When I flew from capitol of Cambodia, Phnom Pen, to the town of Ban Loeng, lying in the east of Cambodia, it was with a simple aim in mind: I wanted to see the jungles where during the 1960´s a small group of young idealists forged their blueprint for one of the greatest acts of genocide ever committed…..
The story of how the core members of what later became known as the ´Khymer Rouge´ had developed their murderous ideology fascinated me. It was as unique as it was perverse: living in the jungles of north east Cambodia, they drew their inspiration from a tribe of jungle dwellers – a people living next to nature – and then applied their ideas on an entire nation.
What a bizarre scenario!
A small group of Paris educated intellectuals living in the wilderness with a tribal people called the ‘Loeng’ – along with wild animals, dangerous reptiles and insects. In sweltering heat and stifling humidity.
In the way of life of the Loeng, the members of the Khymer Rouge saw their ideal society right in front of them: the Loeng knew nothing about the modern world. They shared everything. There was no private property, no possessions, no consumerism, no money, no individualism. They hunted with cross bows and blow pipes.
Here was the blueprint for Utopia.
Which when applied, became Hell on Earth.
My flight to Ban Loeng was in a small, Russian-made twin prop plane. It took me across vast swathes of eastern Cambodia, where I got my first premonition of the futility of my journey. Looking down from the small plane, I was expecting to see some wild country.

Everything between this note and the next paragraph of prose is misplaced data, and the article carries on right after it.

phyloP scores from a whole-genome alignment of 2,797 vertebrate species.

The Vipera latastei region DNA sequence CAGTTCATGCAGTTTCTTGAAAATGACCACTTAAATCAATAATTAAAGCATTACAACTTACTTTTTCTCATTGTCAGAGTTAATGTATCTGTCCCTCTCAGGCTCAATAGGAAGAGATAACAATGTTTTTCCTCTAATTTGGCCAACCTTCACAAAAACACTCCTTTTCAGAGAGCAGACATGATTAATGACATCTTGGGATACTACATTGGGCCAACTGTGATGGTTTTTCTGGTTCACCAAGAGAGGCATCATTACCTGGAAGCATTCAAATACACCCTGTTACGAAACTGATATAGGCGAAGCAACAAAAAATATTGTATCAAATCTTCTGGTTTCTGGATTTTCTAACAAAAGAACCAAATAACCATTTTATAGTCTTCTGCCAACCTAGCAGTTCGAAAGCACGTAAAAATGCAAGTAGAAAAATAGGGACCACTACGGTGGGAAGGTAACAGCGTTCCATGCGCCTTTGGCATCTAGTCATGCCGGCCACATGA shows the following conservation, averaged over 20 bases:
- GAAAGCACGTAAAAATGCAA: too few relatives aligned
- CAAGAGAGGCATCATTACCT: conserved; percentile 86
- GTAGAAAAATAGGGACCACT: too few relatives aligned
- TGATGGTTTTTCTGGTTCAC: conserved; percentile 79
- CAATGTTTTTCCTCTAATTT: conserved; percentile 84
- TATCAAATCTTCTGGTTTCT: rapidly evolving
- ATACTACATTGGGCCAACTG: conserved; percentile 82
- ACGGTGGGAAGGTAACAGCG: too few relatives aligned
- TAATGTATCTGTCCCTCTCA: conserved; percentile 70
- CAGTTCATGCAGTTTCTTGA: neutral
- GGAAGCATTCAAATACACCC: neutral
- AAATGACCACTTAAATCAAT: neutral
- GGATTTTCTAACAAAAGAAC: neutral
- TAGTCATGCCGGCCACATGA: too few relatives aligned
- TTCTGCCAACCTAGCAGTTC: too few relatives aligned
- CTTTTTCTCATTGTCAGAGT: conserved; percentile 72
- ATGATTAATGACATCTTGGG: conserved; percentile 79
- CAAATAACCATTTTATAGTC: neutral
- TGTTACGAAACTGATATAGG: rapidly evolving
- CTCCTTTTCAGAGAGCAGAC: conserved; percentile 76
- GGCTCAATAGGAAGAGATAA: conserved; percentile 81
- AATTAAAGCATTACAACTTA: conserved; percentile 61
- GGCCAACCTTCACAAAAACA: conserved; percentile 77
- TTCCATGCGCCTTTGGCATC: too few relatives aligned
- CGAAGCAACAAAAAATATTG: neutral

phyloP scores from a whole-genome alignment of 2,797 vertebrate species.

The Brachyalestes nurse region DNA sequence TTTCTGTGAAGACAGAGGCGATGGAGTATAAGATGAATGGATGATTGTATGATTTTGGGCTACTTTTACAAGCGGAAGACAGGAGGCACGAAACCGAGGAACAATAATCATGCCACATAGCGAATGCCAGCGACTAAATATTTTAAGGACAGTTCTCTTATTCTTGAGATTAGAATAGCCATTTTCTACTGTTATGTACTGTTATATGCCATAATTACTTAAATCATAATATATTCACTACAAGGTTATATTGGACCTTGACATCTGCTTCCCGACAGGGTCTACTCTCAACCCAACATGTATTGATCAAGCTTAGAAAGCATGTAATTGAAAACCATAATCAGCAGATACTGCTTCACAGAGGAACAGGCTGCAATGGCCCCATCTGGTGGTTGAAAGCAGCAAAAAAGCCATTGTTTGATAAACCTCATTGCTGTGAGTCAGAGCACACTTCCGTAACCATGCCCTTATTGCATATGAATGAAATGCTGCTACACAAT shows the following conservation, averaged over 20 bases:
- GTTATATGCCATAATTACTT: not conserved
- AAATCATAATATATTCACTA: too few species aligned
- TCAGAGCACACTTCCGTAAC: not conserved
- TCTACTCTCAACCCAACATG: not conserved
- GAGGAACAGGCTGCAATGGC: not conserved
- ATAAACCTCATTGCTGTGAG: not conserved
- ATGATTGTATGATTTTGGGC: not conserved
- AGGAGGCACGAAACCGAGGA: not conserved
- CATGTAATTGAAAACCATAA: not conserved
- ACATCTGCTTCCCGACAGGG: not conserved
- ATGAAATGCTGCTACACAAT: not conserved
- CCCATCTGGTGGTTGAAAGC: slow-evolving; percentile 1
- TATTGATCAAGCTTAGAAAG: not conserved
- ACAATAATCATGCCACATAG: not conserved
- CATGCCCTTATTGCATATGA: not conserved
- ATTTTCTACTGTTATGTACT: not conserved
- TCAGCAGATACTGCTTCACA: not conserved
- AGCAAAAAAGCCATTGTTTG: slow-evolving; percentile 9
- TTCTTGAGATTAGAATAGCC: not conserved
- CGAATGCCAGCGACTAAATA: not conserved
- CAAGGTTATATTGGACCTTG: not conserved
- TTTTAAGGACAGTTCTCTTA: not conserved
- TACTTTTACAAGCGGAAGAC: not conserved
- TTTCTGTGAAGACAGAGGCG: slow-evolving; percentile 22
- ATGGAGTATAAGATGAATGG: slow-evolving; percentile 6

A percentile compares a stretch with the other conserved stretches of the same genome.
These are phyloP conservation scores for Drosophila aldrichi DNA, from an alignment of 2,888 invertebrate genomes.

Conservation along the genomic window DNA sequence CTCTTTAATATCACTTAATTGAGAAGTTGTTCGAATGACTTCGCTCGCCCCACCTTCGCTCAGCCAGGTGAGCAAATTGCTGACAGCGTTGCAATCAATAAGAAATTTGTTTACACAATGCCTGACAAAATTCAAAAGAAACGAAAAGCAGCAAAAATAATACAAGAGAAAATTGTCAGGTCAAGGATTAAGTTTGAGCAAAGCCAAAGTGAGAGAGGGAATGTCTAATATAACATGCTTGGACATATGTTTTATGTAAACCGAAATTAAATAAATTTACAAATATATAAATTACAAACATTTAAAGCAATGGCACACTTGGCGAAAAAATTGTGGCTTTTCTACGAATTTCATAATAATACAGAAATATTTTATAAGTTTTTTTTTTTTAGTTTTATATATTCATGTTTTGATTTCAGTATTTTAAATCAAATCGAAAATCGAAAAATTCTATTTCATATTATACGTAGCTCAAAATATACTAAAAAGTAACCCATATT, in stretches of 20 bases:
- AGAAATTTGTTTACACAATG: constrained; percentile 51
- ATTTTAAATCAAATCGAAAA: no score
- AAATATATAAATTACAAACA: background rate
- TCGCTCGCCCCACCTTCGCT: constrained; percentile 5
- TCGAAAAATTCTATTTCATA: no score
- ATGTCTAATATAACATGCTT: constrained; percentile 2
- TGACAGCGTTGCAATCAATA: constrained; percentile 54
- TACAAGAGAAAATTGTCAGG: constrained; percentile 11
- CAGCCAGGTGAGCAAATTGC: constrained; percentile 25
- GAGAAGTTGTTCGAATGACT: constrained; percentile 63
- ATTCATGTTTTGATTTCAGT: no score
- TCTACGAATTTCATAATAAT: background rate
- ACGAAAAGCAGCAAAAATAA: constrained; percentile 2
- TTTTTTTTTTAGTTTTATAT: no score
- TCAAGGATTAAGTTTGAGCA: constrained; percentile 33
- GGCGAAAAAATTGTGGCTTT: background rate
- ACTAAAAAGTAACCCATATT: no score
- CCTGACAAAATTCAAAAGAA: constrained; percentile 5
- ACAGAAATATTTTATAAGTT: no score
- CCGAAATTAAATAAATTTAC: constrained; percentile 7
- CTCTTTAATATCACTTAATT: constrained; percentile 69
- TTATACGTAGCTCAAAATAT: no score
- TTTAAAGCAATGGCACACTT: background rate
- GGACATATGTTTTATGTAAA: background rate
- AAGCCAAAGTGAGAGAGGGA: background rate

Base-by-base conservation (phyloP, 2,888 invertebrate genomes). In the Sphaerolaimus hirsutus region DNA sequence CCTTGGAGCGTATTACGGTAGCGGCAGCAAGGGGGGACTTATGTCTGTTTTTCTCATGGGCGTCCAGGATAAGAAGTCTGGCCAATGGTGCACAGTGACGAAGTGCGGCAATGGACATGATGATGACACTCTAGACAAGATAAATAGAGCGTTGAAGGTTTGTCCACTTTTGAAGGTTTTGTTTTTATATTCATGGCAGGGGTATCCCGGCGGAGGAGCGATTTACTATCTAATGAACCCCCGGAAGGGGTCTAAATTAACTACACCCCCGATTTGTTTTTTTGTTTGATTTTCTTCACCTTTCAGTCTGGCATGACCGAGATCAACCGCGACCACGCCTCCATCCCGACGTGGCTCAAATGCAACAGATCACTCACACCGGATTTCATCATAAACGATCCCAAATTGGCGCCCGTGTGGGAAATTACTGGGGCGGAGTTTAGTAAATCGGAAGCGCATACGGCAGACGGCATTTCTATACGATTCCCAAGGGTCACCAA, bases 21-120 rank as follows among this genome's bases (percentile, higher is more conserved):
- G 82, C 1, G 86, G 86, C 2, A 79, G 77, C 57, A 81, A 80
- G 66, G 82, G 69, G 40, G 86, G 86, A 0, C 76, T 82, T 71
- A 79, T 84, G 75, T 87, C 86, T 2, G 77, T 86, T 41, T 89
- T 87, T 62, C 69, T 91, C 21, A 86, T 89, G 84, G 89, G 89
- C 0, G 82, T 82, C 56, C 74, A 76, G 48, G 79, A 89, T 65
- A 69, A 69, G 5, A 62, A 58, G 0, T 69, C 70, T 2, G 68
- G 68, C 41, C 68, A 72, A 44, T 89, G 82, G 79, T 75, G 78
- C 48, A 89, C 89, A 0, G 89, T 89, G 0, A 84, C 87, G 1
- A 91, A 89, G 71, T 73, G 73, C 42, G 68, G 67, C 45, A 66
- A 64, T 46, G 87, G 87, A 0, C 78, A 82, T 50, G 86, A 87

Instead, what I saw was a scene of destruction: a barren, arid landscape, devoid of life.
Here and there I saw the remains of forests, trees dead and lying on the ground like corpses on a battlefield. In other places I saw fires and plumes of smoke rising into the air. The illegal logging industry, run by Chinese criminals, had removed thousands of square kilometres of forests. No doubt the corrupt government in Phnom Pen (headed by Hun Sen, a former member of the Khmer Rouge turned ‘democrat’), had been handsomely bribed.
The small plane skidded to a halt on an unsealed airstrip, leaving behind it a long thick plume of dust. Initially, on alighting, I was amused by the sight of that long plume of dust settling back on to the runway.
My amusement didn´t last long.
Several main roads intersected in Ban Loeng. None of them were sealed and none of the roads in Ban Loeng itself were sealed either. Anything which moved along these roads, be it a Honda or a truck, a car or a four- wheel drive, a person or an ox or a dog, stirred up a thick, billowing, cloud of red dust. And everything in Ban Loeng was covered in this red dust: the shops and houses, the signs, the electricity posts and wires, the trees – even the public billboard featuring a large hand painted image of Cambodia’s national symbol, Norodom Sihanouk and his wife, Monique.
From the second story of my hotel I looked out over the town and saw a mass of corrugated iron roofs – dark red, not from rust, but instead, dust.
The whole town covered with a thick layer of red.
It was March, and there were still a few months to go before the monsoon. It was hot and the soil, once held together by a riot trees and plant life, was now dead. All that was left was a red powder.
The hot dry air was sometimes so thick with dust that visibility extended no more than a hundred meters or so.
My introduction to town life was memorable.
I went to a large, busy restaurant. It was a big wide place with a low ceiling and lots of wooden support posts. On the support posts were the trophy heads of wild animals killed in times gone by when there were still jungles around: deer like creatures with horns and bulging eyes.